And make sure the landlord is treating you kindly and with respect, Jenkins added. Just because you are young and starting out doesn’t give them the right to be condescending or dismissive.

Read Carefully Before You Sign on the Dotted Line

You found a great apartment that you can afford and you are ready to move in! But first, you have to get your name on the lease.

Before you sign anything, make sure you carefully read your lease and hash out with the landlord or the apartment building management company who will be responsible for things like routine maintenance. You should also ask what timeline the landlord has for making major repairs if you need a plumber or a contractor to come in.

Jenkins, who rents out 20 houses within a short distance of Louisiana State University, cautioned students and parents not to be so blinded by beautiful apartments that they don’t ask about the details.

“The communication needs to be very upfront,” she said. “Who is going to take care of these things, how is it going to be addressed.” 

If you are a college student or fresh out of school you likely don’t have a full-time income or a lengthy credit report. In that case, many landlords will want you to have a cosigner to ensure they will still be paid their rent if you can’t come up with the money. Don’t take offense—a cosigner acts a kind of a financial safety net for you and the landlord. Many young adults ask their parents to act as a cosigner, but other options include family friends or extended family.

Find out whether you will be on the hook to make up the remainder of the lease if one of your roommates moves out. Be prepared to pay your fees in full at the time of the lease signing. This can include first and last months’ rent, security deposits and broker’s fees if you used a realtor, which is a necessity in major cities with a lightning-fast market.

It is also important to remember that you shouldn’t start shopping for things to fill your new home until you actually have the contract signed. Where will that coffee table,area rug or shower curtain go if the contract falls through.

Get Renter’s Insurance

This may be an afterthought for many renters, but it shouldn’t be. Even though you don’t own the property, you are responsible for everything you own inside of it. More than 90% of homeowners had homeowners insurance, according to the Insurance Information Institute, but only 46% of renters had renters insurance.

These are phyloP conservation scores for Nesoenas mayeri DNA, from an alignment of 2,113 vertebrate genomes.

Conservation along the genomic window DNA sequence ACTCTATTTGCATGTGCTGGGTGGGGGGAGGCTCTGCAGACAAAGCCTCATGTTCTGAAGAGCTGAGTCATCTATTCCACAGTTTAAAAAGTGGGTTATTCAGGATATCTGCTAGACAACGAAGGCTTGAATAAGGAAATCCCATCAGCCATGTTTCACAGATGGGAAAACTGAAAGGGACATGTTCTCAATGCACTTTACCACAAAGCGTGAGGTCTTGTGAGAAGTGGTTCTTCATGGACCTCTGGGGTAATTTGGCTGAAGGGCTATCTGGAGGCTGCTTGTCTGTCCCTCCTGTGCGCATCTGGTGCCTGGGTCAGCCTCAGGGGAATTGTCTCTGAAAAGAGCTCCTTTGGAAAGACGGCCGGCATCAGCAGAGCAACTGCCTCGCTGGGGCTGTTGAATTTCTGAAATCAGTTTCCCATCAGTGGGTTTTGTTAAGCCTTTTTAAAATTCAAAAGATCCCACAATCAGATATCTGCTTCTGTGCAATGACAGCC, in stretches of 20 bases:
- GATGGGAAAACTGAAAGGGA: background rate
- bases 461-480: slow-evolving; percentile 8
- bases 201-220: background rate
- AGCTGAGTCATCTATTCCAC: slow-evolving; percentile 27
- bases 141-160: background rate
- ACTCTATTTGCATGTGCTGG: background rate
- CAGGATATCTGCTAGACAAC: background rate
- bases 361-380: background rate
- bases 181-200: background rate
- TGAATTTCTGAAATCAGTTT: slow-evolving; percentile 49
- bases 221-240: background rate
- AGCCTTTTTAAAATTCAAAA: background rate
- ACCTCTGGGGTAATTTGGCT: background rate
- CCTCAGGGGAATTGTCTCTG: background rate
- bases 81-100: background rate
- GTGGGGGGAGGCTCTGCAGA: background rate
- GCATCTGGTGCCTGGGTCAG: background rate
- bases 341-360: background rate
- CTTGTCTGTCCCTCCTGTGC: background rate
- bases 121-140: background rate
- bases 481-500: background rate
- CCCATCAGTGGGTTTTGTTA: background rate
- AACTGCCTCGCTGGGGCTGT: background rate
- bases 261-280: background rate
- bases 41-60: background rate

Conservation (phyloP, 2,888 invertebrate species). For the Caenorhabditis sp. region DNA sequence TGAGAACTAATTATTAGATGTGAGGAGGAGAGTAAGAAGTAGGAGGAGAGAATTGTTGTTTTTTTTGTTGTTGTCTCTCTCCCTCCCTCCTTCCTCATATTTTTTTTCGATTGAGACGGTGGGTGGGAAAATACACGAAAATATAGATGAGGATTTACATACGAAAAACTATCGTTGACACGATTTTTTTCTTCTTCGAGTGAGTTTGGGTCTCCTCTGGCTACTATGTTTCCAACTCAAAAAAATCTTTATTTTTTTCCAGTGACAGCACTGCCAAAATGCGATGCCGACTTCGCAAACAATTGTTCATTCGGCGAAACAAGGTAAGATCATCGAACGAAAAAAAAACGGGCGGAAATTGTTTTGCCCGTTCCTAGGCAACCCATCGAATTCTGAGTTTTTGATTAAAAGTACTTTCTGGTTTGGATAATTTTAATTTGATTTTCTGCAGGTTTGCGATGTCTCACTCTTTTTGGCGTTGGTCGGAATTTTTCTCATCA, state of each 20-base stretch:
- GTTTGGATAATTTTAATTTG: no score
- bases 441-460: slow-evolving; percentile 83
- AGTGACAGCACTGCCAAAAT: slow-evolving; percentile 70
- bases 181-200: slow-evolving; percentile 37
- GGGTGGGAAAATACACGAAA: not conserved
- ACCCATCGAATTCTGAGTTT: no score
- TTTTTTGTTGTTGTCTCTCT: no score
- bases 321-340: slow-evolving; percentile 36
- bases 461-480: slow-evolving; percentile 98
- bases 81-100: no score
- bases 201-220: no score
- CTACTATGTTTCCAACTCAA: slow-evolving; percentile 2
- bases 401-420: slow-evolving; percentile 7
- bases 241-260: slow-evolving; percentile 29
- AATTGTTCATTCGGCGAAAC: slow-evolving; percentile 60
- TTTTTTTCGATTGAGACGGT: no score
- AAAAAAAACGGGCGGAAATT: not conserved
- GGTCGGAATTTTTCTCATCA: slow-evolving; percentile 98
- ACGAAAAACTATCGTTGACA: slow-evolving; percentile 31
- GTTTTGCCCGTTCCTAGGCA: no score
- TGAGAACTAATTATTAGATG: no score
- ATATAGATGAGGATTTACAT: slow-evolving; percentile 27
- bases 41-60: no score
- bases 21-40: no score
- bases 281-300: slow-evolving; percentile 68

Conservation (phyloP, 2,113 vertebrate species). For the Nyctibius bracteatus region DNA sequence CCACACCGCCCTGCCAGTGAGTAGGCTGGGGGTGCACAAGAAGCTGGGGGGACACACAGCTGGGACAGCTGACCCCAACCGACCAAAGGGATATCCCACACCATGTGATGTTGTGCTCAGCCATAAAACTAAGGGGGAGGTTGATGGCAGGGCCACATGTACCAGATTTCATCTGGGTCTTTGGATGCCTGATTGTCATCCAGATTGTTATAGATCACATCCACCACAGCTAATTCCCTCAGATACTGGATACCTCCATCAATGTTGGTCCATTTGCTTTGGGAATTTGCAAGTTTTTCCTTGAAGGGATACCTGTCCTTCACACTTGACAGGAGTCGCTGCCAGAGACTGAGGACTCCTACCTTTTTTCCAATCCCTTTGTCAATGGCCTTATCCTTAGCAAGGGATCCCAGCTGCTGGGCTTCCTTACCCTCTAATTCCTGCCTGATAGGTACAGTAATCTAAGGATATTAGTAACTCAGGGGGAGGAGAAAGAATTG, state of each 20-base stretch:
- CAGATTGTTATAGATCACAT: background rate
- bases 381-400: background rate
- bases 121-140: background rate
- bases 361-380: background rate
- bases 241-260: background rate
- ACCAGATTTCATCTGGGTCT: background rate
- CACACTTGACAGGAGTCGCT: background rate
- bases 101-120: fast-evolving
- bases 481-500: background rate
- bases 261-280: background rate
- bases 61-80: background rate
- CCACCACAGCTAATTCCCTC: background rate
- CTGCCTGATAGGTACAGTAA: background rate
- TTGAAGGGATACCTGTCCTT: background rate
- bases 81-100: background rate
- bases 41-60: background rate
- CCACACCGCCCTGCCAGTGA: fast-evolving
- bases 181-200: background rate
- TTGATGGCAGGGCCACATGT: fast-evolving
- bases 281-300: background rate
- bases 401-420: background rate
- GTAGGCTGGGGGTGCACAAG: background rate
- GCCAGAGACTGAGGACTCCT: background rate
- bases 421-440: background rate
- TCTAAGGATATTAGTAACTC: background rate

For a national average premium of just $185 per year, renters insurance provides coverage to replace your belongings in case of theft, fire or natural disaster. While you may not want to fork over the money so soon after you finish paying your rental and moving fees, the cost of renters insurance is a fraction of what you’d spend to replace your lost or damaged items. 

Budget Your Move In Expenses

You’ve likely already dropped a few months’ worth of rent on fees and deposits and now you need to move in and furnish your new place.

Kronenberg said he saved some cash by renting a UHaul and moving with his friends rather than paying movers. And he bought his bed from Amazon for about $100 versus hitting up a pricey furniture store. 

But they also made multiple shopping trips for odds and ends, including two trips to IKEA. “It’s a lot of very small costs,” he said. “That adds up very quickly. In total, we spent more than a thousand dollars.”

Kronenberg recommends setting aside up to a month’s rent to set up your new apartment and comparison shopping before making any major purchases. 

And finally, enjoy your new home! — So grab a pizza, sit on the living room floor until you have furniture, and kickback. Just make sure you have toilet paper!

Disclaimer: The opinions expressed by the interview subjects are not necessarily those of Earnest. 

Conquer your student debt. Refinance now.

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Disclaimer: This blog post provides personal finance educational information, and it is not intended to provide legal, financial, or tax advice.